Senate passed 16 bills yesterday

By Guy Page

Even by the activist standards of the Vermont Legislature, Wednesday March 23 was a busy day in the Vermont Senate. 16 bills were approved by the General Assembly’s upper chamber. Among them:

S250, collecting data on police in order to reduce systemic racism in the criminal justice system. 

S201, summer study on best practices to reduce leghold traps

S178, no need for unanimous decisions in jury trials.

S171, State code of ethics for all state employees, officials and lawmakers, regarding conflict of interest and other ethical issues. 

S140 and S163, enhancing rights of non-citizens in Vermont courts. 

All but one bill below (the Barre charter change) originated in the Senate and thus still need approval by the House before going to Gov. Phil Scott for his approval or veto.

S.2503/23/2022law enforcement data collection and interrogation
S.2583/23/2022agricultural water quality, enforcement, and dairy farming
S.2693/23/2022extending the Energy Savings Account Partnership Pilot Program
S.723/23/2022the Interstate Compact on the Placement of Children
S.2143/23/2022valuation for purposes of the education property tax
S.2013/23/2022best management practices for trapping
S.1783/23/2022supermajority verdicts in civil trials
S.1713/23/2022adoption of a State code of ethics
S.1403/23/2022prohibiting civil arrests at courthouses
S.1613/23/2022extending the baseload renewable power portfolio requirement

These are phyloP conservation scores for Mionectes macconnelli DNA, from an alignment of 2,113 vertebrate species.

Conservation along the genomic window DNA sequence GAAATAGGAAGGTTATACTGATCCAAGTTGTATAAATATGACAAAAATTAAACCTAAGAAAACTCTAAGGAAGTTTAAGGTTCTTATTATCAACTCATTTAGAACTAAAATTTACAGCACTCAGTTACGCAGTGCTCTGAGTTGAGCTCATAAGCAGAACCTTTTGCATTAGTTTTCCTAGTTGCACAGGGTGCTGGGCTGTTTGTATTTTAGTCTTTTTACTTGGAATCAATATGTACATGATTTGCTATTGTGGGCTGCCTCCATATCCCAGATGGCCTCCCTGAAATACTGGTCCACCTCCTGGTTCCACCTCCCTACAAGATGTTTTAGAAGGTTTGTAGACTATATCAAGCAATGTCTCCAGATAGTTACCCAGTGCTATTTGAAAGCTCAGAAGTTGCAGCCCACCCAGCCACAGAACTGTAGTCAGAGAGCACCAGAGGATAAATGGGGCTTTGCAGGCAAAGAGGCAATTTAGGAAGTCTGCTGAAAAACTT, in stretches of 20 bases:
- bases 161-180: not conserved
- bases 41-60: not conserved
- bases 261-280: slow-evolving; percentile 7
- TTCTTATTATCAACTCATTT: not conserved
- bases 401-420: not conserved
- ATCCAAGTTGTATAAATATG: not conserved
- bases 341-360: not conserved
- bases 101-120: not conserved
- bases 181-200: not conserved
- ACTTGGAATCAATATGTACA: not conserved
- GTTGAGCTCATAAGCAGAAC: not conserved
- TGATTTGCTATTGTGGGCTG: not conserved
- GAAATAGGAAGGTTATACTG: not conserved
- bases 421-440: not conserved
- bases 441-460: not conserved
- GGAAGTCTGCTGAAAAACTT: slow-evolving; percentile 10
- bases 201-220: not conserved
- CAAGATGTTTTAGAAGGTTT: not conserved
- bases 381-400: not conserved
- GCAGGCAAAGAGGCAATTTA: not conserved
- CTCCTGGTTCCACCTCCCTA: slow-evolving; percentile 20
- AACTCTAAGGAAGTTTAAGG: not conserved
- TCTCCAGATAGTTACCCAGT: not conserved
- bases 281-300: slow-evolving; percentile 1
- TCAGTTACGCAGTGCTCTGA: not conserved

S.1623/23/2022the collective bargaining rights of teachers
S.1633/23/2022State court petitions for vulnerable noncitizen youth
S.1273/23/2022the procedures and review of community supervision furlough revocation or interruption appeals
H.4443/23/2022approval of amendments to the charter of the City of Barre
S.903/23/2022establishing an amyotrophic lateral sclerosis registry
S.913/23/2022the Parent Child Center Network

Categories: Legislation

2 replies »

  1. We can always be optimistic that someday we’ll hear about the Vermont Legislature reviewing, and then subsequently rescinding , many of the useless, nonsensical, bills they had previously passed to forward their moronic ‘woke’ agenda. Actually do something worthwhile with their time in Montpelier; something that actually helps the people of Vermont instead of something that restricts their constitutional rights and liberties.
    Alas, we can always hope…

  2. Rescinding need for unanimous decisions in jury trials? That is totally dangerous.
    “Systemic Racism” in police conduct, etc.? I guess they’ll skew data to make it look that way.

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